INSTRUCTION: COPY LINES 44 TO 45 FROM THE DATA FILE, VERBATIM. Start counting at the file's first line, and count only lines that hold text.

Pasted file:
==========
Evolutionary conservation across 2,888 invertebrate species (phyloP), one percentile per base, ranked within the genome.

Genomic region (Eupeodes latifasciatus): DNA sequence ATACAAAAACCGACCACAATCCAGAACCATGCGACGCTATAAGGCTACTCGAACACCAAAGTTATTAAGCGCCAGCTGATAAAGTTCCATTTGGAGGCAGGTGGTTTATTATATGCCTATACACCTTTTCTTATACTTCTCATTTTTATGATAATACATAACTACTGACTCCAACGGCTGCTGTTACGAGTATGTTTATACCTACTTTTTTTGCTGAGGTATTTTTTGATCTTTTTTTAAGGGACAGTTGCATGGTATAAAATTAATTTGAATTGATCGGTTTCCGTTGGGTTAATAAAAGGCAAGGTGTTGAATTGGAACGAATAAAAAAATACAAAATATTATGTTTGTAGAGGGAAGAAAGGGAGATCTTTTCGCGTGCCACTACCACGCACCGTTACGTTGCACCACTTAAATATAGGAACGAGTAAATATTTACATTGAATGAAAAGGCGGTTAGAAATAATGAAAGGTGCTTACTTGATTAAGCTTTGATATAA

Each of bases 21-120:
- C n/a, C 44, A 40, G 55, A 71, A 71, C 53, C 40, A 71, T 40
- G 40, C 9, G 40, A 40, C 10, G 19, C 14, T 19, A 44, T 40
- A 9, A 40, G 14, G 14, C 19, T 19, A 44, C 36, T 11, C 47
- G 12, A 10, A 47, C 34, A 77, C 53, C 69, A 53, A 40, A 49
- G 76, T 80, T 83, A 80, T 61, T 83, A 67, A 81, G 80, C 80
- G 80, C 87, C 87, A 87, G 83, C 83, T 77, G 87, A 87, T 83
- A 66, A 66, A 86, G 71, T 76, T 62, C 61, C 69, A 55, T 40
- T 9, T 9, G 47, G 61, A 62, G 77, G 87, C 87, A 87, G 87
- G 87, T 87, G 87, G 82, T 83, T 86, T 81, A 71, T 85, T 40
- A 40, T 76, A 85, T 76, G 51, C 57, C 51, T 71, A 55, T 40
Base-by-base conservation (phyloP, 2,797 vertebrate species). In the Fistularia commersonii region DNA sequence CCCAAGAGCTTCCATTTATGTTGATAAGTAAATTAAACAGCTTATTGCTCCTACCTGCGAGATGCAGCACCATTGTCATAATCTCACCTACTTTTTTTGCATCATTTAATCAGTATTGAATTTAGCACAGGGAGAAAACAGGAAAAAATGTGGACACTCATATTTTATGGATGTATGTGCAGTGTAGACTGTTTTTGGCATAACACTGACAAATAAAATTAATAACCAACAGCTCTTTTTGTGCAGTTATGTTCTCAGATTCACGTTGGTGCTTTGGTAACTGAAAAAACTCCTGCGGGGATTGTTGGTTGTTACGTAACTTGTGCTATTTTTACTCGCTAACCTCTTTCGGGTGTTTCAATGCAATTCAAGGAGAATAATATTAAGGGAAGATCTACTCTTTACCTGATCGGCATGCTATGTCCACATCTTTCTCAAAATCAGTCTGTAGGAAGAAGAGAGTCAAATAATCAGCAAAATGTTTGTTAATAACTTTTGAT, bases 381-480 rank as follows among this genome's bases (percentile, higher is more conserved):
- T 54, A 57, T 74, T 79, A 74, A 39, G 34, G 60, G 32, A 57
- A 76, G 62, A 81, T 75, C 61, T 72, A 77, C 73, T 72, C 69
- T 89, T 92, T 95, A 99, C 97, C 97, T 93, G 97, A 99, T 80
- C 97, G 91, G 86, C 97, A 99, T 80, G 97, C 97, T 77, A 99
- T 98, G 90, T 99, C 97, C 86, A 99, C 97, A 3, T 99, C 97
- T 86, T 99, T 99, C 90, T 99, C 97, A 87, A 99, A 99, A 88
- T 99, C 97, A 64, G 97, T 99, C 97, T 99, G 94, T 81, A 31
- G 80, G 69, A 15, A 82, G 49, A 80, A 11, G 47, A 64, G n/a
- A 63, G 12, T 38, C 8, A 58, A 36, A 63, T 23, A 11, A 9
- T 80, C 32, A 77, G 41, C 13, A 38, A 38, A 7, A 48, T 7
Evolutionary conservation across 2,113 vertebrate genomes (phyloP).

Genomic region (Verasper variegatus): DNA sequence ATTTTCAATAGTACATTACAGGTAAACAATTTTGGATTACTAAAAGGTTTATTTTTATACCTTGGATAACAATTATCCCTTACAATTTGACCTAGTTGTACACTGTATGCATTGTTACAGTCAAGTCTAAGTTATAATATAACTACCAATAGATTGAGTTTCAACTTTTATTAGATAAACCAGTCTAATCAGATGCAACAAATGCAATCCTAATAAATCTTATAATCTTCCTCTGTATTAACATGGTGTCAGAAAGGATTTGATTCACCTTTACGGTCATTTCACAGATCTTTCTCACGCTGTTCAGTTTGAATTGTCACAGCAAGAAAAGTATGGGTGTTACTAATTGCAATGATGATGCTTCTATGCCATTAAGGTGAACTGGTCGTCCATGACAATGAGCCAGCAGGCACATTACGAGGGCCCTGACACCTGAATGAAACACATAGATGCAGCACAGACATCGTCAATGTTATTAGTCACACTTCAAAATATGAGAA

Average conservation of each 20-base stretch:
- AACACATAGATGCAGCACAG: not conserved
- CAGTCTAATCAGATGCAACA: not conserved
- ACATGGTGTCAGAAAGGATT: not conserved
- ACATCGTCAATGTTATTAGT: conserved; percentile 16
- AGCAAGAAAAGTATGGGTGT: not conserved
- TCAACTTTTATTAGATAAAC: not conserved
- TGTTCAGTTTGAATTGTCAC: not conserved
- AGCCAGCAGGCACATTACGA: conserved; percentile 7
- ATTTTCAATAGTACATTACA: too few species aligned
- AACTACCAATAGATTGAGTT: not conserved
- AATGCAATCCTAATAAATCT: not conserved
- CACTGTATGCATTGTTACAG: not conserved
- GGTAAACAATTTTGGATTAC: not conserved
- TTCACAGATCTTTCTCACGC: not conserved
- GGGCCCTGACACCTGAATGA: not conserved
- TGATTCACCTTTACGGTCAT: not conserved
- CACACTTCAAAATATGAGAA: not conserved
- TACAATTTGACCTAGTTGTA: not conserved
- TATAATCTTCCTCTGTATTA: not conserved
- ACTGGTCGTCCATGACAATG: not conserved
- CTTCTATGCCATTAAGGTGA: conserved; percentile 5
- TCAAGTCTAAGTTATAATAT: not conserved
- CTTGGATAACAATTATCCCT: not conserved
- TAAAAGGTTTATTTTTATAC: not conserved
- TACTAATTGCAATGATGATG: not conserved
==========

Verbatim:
- CACACTTCAAAATATGAGAA: not conserved
- TACAATTTGACCTAGTTGTA: not conserved